New research is revealing bacteria's internal struggle for power. The result may be better vaccines.
Streptococcus pneumoniae is the main cause of pneumonia in humans, but may also cause other infections. Illustration: Colourbox
We are constantly being attacked by bacteria, but our immune systems are well-trained in defending us. Some of the illnesses we contract are caused by unfamiliar bacteria and it is here that vaccines can come to our aid; they can train our immune system to defend itself against new bacteria. The problem is that bacteria are always trying to change and when they succeed vaccines can stop working. We cannot develop vaccines before we have known instances of illness due to a strain of a bacterium. In other words, we are always one step behind in the race between bacteria and us.
"In the long term we need to develop vaccines that are more durable, and that is precisely what we have been researching," said Jukka Corander, a professor in the Department of Biostatistics at the Institute of Basic Medical Sciences.
Bacteria adapt and develop depending on the countermeasures our immune systems deploy. Over time, families of different bacteria develop and each family develops different properties that afford it advantages in the fight for resources. Until recently it was believed that this took place through mutations in the core genome, but new access to the full gene set of various bacteria is now providing us with opportunities to study this internal power struggle more closely.
Revolution in bacteria's evolution
Professor Jukka Corander (Institute of Basic Medical Sciences, UiO) and Dr. Nicholas Croucher (Imperial College London) have discovered a method that gives us a slight head start in the race Using advanced statistics they have managed to reproduce the competition between pneumococcal bacteria. They can predict which families of bacteria will probably triumph and may cause the next round of pneumonia.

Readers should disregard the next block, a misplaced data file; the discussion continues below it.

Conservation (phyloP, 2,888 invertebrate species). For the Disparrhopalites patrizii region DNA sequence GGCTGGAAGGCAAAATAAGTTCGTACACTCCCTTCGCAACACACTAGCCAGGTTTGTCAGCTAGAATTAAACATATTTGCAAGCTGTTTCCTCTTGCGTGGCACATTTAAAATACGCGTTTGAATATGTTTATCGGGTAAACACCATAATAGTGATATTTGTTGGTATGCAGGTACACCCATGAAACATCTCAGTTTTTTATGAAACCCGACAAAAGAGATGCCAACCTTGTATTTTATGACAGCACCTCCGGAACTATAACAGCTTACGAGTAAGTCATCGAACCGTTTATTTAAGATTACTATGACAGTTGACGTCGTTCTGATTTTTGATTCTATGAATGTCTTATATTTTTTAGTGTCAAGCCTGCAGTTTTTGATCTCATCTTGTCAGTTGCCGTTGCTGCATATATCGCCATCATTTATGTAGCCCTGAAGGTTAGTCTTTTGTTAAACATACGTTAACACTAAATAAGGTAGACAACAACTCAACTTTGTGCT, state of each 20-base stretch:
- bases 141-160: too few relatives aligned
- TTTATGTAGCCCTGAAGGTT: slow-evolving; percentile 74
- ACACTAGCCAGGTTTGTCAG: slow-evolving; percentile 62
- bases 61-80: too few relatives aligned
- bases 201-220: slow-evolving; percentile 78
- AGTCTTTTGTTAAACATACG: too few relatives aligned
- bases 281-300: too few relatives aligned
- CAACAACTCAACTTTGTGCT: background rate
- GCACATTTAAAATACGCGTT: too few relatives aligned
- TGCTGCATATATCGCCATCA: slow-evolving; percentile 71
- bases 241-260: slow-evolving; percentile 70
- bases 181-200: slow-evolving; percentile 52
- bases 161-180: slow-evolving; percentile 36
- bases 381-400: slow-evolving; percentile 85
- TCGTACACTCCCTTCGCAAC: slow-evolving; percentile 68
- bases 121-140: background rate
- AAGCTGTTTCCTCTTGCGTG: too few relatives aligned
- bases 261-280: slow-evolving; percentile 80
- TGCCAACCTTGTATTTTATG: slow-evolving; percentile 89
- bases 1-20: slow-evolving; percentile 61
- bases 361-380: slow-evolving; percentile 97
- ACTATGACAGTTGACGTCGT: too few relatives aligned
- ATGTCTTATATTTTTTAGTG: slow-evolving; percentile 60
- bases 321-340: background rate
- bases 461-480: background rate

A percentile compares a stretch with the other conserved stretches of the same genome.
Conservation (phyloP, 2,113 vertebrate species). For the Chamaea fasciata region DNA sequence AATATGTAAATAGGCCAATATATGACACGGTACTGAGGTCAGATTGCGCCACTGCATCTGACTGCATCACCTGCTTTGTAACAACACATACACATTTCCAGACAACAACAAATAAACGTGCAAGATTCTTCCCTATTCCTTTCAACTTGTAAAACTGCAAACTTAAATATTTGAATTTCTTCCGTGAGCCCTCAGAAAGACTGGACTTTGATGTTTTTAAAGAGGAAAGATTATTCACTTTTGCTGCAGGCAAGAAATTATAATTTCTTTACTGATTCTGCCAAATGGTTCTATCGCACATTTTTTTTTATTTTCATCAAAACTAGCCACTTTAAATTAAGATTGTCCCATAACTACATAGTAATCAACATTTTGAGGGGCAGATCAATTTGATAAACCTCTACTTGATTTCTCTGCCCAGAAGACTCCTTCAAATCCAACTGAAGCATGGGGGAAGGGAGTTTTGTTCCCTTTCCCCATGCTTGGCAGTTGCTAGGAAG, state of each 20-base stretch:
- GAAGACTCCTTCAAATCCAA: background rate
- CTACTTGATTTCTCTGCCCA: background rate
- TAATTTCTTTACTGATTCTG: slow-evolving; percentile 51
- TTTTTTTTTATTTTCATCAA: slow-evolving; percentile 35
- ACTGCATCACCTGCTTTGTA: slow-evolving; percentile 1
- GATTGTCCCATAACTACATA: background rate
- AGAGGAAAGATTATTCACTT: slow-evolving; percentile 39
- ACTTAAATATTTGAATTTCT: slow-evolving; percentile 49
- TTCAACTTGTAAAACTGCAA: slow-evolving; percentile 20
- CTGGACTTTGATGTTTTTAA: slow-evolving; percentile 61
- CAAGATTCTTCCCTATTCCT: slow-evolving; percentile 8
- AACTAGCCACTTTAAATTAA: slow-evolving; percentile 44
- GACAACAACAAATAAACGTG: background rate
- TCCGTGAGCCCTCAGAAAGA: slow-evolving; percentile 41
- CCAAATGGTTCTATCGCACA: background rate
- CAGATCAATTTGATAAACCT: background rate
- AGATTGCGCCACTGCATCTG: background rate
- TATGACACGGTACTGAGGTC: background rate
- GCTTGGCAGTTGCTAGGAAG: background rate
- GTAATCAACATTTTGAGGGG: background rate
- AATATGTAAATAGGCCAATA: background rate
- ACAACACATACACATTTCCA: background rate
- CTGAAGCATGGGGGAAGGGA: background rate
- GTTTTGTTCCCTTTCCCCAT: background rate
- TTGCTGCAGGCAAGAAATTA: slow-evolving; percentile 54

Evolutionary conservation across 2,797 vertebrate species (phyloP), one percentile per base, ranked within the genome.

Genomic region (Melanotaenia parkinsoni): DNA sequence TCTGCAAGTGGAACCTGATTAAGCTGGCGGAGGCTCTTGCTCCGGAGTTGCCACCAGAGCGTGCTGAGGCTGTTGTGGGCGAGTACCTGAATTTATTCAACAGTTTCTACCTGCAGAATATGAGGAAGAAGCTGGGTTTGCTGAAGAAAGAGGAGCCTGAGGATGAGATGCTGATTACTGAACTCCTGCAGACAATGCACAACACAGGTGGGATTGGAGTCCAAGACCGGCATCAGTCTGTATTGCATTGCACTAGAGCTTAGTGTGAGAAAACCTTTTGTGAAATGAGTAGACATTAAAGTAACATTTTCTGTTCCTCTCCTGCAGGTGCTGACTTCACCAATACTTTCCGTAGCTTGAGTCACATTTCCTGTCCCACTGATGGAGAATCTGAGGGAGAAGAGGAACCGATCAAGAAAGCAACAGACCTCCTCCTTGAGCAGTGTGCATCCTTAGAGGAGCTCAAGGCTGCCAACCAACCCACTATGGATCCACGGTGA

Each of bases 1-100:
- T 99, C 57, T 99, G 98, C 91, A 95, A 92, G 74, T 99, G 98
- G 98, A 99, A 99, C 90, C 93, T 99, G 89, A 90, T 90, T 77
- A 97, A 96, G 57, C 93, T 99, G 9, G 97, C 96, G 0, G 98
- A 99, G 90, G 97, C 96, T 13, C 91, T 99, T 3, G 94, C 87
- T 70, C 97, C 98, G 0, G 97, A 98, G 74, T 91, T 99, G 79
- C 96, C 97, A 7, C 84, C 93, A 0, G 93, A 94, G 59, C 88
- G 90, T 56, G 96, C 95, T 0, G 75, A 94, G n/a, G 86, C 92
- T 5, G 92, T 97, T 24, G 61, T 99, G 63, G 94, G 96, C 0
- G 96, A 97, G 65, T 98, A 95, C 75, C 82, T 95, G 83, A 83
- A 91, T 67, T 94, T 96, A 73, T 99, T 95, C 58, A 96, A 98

In his latest article, Jukka Corander and his colleagues have shown that pneumococci develop via something called frequency-dependent selection.
“It is similar to the mechanism that some animal species that resemble poisonous animals employ. They survive because predators that avoid the poisonous animal also avoid animals that resemble it.
In other words, it is how common some exchangeable genes in the chromosome are that determines development rather than mutations in the core genome. Not all members of a population will have these genes and that is what gives them their strength – meaning, the advantage for the population as a whole is inversely proportional to how common these genes are."
A question of probability
In their new project, Corander and Croucher have analysed DNA collected over four years in many different countries. This provided them with a wide variety of different pneumococcal populations. The results showed that the selective pressure on the different populations was probably fairly equal around the world since the variation in genes was fairly similar in all of the populations.
This enabled them to construct a data simulation model that builds on Corander's earlier work. The model is able to accurately predict which bacterial lineages would increase in frequency and which would die out due to different vaccination programmes.
"A better understanding of what makes some bacterial species so complex is crucial when it comes to making better decisions about how we can minimise the diseases they cause," said Croucher to the Sanger Institute.
The selection mechanism they have discovered would normally act as a brake on the effect of a vaccine, but now that we know about it we can develop new vaccines that take it into account and that will weaken less.
"The finding gives us a deeper understanding of how the immune response and the competition between bacterial lineages function at a population level. This gives us an opportunity to develop totally new and better vaccines in the future," said Jukka Corander to NRK.